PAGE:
Professor of Business Administration, Emeritus
Dow Votaw, professor emeritus and a former dean at the Haas School of Business, died March 29, 2004 at his home in La Selva Beach, California at the age of 83. Professor Votaw joined the University of California, Berkeley faculty in 1948, became a full professor in 1959, and retired in 1985.
He was a native of Colorado Springs, Colorado, and graduated magna cum laude with a B.A. in political science and economics in 1941 from Colorado College. He earned an M.B.A. with distinction from Harvard University in 1943, and following service as a lieutenant and communications officer in the Pacific theater during World War II, graduated from Harvard Law School in 1948. He was a member of the State Bar of California and the American Bar Association.
Professor Votaw was an exemplary campus citizen. He served as associate dean of the business school for nine years, acting dean for two years and as chair of the school’s Business and Public Policy Group from 1972 to 1980. An active member of the Academic Senate, he chaired Berkeley’s Committee on Budget and Interdepartmental Relations from 1970 to 1971.
Professor Votaw’s work as teacher and scholar was pathbreaking. In 1959, he helped to initiate a course on the political, social and legal environment of business, a seminal undertaking in American management education. The course became a model for other leading business schools and was instrumental in the emergence of the business and public policy field at Berkeley and nationally.
His scholarship was also pioneering. Two books published in the mid-1960s, The Six-Legged Dog: Mattei and ENI - A Study in Power (University of California Press, 1964) and Modern Corporations (Prentice-Hall, 1965), focused on the social and political role of modern business enterprises. The former, based on research conducted in Italy, examined the charismatic entrepreneur, Enrico Mattei, and the giant Italian petroleum monopoly he had created after World War II. The latter examined the evolution of the modern corporation and advocated the need for business firms and their leaders to govern accountably and to be socially responsible in their relationships with diverse sectors of society affected by their operations. Votaw also authored or edited three other highly regarded books and numerous articles in scholarly and professional journals.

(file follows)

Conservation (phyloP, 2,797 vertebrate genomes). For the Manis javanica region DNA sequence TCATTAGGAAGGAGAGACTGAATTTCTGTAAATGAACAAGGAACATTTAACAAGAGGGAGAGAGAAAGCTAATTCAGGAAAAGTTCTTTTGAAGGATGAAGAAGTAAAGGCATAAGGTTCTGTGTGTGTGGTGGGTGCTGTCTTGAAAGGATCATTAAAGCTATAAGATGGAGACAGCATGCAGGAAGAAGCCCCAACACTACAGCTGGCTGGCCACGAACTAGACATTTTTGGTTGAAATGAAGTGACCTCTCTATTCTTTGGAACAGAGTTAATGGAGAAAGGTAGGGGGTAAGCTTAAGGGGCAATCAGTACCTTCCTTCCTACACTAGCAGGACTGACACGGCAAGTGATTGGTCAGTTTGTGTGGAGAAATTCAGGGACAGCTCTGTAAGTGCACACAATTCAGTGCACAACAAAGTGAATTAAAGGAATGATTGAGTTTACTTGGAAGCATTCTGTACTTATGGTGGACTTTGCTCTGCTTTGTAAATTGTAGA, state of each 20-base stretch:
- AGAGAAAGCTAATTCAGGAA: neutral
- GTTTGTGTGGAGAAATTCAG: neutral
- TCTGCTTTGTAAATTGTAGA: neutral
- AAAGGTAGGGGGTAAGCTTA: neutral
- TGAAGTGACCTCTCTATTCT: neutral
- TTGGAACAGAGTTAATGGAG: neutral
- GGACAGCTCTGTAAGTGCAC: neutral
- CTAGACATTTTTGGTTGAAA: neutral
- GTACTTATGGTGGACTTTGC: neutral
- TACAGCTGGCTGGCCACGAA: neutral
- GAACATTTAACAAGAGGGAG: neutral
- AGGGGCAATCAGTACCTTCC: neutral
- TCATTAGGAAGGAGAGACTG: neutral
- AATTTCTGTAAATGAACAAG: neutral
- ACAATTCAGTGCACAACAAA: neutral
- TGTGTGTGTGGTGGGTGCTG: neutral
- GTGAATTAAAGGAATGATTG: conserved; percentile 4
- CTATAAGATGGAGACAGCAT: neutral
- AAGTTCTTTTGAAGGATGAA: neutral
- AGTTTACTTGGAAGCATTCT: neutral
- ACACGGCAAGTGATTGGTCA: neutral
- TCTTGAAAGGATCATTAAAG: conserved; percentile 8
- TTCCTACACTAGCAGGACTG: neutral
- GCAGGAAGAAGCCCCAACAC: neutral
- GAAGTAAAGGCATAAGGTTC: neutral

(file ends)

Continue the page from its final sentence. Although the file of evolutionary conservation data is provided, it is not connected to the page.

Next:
Dow Votaw was widely respected within the Haas School and on campus for his judicious leadership and impeccable integrity. Quiet and dignified in demeanor and with a dry understated sense of humor, he was true gentleman. Students, staff and colleagues were drawn to him by his gentle and open manner and regularly sought his counsel regarding professional and personal matters. These human qualities contributed to his success in his many administrative roles on campus and to his popularity within the Haas School and the general campus community. For two decades, Professor Votaw mentored virtually every business and public policy doctoral student, many of whom subsequently became leaders in the field. In 1982, Haas students voted him their award for outstanding teaching.
As befitted one raised at the base of the Rockies, Dow was a passionate mountaineer. He climbed challenging peaks worldwide, including the Matterhorn, and trekked extensively in Asia including Tibet, Nepal, Bhutan, Kashmir (he was particularly partial to the Himalaya region), South America and Europe. On virtually all of his trekking expeditions, he was joined by his childhood sweetheart and wife, Marian, to whom he was married for 57 years (she predeceased him in 2003). In the Sierra, he left the “too-traveled” John Muir Trail to others while he hiked and climbed in more remote areas. He was also an avid swimmer, skier, jogger, reader and dog person as well as a devotee of Italian language and culture.
Upon his retirement in 1985, Professor Votaw’s many contributions to the campus were recognized with the Berkeley Citation, one of UC Berkeley’s highest honors.
He is survived by his daughter Tory Votaw Beale, son-in-law Rich Beale, and grandsons Scott and Greg, all of La Selva Beach, California.
Edwin M. Epstein
Earl F. Cheit